Why and How do Cancer Cells Interact with Neurons

Virtually all types of cancers have been observed to contract interactions with neuronal structures, at least at some generally advanced stages of the disease. Numerous types of cancers from epithelial (lung, breast, gut) or mesenchymal (bone) tissues give frequently rise to intracranial metastases, infiltrating the nervous tissues [13]. Another obvious example is the case of non-neuronal intracranial tumors, like gliomas. These astrocyte-derived tumors, diffusely infiltrate the normal brain. From a clinical point of view, the diffuse infiltration of these cancer cells into the healthy brain parenchyma makes complete surgical resection nearly impossible and focal radiation therapy difficult [14]. Neuro-neoplastic interactions have also been particularly well-described for a number of peripheral cancers that infiltrate the surrounding nerve arborescences, wrapping around these structures. This process called PNI, as cited above, has been described long ago by Ernst [3]. It has been particularly well-studied for prostate, bile duct, and pancreatic carcinomas as well as head and neck cancers [15-19]. For a long time, it was believed that in PNI, cancer cells where escaping the initial site of tumor, along lymphatic vessels following the perineural spaces, until Rodin et al. [4], demonstrated that these locations are frequently devoid of such vessels. The cellular and molecular events of PNI that lead cancer cells to interact and migrate along nerve trails remain however poorly documented.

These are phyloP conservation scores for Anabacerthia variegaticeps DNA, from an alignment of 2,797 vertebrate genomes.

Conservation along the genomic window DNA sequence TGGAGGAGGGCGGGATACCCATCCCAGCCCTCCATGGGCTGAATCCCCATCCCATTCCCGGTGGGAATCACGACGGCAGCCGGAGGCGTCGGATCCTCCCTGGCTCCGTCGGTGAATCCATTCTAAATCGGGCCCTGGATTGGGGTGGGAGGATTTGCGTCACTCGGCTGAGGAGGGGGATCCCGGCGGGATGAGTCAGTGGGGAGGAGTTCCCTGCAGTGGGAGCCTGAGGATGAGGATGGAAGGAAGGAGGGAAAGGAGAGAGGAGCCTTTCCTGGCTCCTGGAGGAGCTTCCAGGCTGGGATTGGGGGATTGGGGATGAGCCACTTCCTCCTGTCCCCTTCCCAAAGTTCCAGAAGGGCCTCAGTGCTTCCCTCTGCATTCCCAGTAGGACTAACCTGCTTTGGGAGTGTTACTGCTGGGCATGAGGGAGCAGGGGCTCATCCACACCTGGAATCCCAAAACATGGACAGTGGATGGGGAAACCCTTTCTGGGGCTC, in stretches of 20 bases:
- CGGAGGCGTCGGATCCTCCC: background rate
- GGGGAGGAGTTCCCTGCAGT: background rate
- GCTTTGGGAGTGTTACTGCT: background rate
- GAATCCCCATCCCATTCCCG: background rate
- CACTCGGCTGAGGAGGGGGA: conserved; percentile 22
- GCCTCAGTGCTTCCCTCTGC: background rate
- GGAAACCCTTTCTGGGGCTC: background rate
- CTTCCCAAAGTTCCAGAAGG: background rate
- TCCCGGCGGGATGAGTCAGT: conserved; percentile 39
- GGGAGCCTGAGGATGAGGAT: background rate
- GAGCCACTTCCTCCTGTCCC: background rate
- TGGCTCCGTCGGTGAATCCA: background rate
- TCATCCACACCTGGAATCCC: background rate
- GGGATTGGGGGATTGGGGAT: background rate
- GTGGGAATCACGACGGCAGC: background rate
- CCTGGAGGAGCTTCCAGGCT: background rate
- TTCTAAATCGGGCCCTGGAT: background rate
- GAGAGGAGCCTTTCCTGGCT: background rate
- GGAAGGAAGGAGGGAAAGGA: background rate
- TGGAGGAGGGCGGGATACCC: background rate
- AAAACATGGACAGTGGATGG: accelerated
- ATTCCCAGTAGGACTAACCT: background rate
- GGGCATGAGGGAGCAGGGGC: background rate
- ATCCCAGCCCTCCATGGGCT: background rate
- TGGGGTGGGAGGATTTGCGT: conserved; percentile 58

One can speculate that the cooperation of cancer cells with nerve structures may be an indispensable adaptative process that ensures the survival and proliferation of selected cells. This could lead to the emergence of cancer cells presenting a particular phenotype that allow them to contract tight interactions with nerves, through the so-called neuro-neoplastic synapse (fig. 1). An attractive hypothesis should be that these cancer cells may have acquired several molecular components and mechanisms of peripheral neurons or more generally cells of neuroectodermal origin. An intriguing observation is the expression of synaptophysin, a marker of differentiated neurons involved in synaptogenesis, in non-neural cancers [5]. This could reflect the establishment of a novel cancerous phenotype in cells displaying a high-predilection for nerves and peri-neural spaces, a concept which is particularly well-illustrated by small cell lung carcinoma (SCLC) which display several features of neuronal cells [20]. Neuroendocrine tumoral cells that release neurotransmitter, neuropeptides as well as other growth and migratory-promoting factors, are frequently observed in the course of cancer progression. This process is particularly well-illustrated in SCLC, but also in some types of prostate cancers [20, 21]. Generally, this type of cells that display strong migratory properties and invasiveness, is considered of quite bad prognosis. Some compounds released by neuroendocrine cells are strong inducers of neoneurogenesis, but also of angiogenesis and lym-phangiogenesis. Conversely, cells in the perineural microenvironment may be influenced by the nerve to evolve a growth and survival advantage (fig. 1). This is the case for prostate cancer, for instance. The consequence is increased tumor volume around the nerve, a more aggressive phenotype and a poor survival score for patients [19]. Another dramatic consequence for cancer progression is that substances delivered by these cells, such as chemokines, excitatory neuro-transmitters, kininogen and tachykinin derivatives, may lead to an exacerbated development and activation of peripheral sensory nerves, leading to chronic and intractable neuroinflammation and pain.

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